Working in sustainability is not for the faint of heart. The work can be inspiring and uplifting, but it is too often a pressured-filled crucible of discouragement, a tug of war between opposing goals. A good friend of mine likes to say that working in sustainability is the loneliest job that everyone wants. “The soul has to want to do this kind of work, it has to agree with one’s very essence as a person,” one colleague put it, “otherwise we get frustrated by every obstacle we encounter and we don’t have the grounding we need to make amazing things happen.” For some people, purpose is obvious and clear from the beginning. Sometimes a triggering event or experience brings clarity. For most of us, though, discovering and articulating the reason we were put here on earth is a multi-year wrestling match between diverging interests and aspirations.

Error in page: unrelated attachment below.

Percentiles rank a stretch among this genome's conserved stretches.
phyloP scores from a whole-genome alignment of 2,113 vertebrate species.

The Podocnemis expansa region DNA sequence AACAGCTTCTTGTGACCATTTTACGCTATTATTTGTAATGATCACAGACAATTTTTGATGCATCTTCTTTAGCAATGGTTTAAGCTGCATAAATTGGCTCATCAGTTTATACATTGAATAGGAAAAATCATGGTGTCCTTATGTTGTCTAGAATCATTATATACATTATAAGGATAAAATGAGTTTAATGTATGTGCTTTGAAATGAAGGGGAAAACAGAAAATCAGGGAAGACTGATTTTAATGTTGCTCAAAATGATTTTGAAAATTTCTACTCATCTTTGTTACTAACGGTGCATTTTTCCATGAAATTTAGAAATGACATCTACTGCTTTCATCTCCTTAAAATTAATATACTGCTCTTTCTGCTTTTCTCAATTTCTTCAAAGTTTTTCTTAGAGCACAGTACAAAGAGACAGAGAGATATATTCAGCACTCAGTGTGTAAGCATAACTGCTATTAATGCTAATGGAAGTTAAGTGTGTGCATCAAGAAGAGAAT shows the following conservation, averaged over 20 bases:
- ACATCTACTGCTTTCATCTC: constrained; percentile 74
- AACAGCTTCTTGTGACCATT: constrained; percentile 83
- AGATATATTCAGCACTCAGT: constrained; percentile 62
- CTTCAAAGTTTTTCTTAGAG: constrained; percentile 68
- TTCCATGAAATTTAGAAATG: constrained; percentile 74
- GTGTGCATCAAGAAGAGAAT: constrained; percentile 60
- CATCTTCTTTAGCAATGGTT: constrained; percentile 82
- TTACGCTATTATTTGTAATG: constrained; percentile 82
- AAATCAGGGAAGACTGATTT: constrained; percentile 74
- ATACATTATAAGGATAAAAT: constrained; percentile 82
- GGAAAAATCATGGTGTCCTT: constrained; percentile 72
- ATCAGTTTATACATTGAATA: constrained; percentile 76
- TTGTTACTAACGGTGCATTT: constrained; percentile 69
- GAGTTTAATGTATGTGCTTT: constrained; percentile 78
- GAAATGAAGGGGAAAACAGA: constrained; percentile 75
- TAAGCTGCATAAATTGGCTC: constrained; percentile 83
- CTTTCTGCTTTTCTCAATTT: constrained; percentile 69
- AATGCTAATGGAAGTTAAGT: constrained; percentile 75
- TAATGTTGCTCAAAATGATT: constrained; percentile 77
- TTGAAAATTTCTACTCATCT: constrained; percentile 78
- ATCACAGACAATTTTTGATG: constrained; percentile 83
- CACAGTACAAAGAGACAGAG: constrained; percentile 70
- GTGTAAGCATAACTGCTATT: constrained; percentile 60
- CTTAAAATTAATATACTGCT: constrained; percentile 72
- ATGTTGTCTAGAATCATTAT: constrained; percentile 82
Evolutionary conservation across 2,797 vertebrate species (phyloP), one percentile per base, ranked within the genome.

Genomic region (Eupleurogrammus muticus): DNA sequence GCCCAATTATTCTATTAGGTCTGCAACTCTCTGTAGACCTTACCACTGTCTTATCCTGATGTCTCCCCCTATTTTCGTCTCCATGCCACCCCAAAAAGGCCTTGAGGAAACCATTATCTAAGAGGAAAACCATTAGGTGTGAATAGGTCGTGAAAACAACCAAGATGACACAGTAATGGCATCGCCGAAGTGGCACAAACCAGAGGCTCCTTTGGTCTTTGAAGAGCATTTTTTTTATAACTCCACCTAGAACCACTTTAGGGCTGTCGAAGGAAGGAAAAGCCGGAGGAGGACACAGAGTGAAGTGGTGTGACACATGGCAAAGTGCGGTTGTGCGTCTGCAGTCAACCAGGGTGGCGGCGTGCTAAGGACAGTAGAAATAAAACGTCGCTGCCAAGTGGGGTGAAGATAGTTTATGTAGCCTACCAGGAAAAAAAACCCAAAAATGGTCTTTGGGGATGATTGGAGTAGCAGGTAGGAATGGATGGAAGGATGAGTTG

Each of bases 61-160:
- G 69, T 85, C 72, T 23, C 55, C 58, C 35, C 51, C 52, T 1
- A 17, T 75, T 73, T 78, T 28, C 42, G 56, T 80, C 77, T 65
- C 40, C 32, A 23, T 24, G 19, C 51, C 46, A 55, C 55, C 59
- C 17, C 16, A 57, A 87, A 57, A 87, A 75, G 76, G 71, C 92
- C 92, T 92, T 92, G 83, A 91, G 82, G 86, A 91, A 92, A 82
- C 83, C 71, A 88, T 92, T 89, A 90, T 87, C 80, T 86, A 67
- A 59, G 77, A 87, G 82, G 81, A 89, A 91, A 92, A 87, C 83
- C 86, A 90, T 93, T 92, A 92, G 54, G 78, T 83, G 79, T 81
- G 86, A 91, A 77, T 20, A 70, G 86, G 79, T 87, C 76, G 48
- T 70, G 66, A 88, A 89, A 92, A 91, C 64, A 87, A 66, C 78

How aware are sustainability professionals of their life’s purpose? Is the decision to work in this field typically a casual choice or a conscious one? And in our wicked-fast world, where do we find the moments and guidance to do the inner work needed to clarify who we are in order to inform the big life choices we make? At least one of the people I interviewed spoke of those milestone moments when he intentionally took time for reflection: the fog lifted and his purpose became that much clearer. He described a leadership retreat (full disclosure, the retreat was organized by Synergos) that led him to dedicate his career and considerable leadership abilities in the service of creating shared value. “Once you discover your passion and where it is coming from, you just do it. Once you are clear, you can go to a higher altitude,” he said.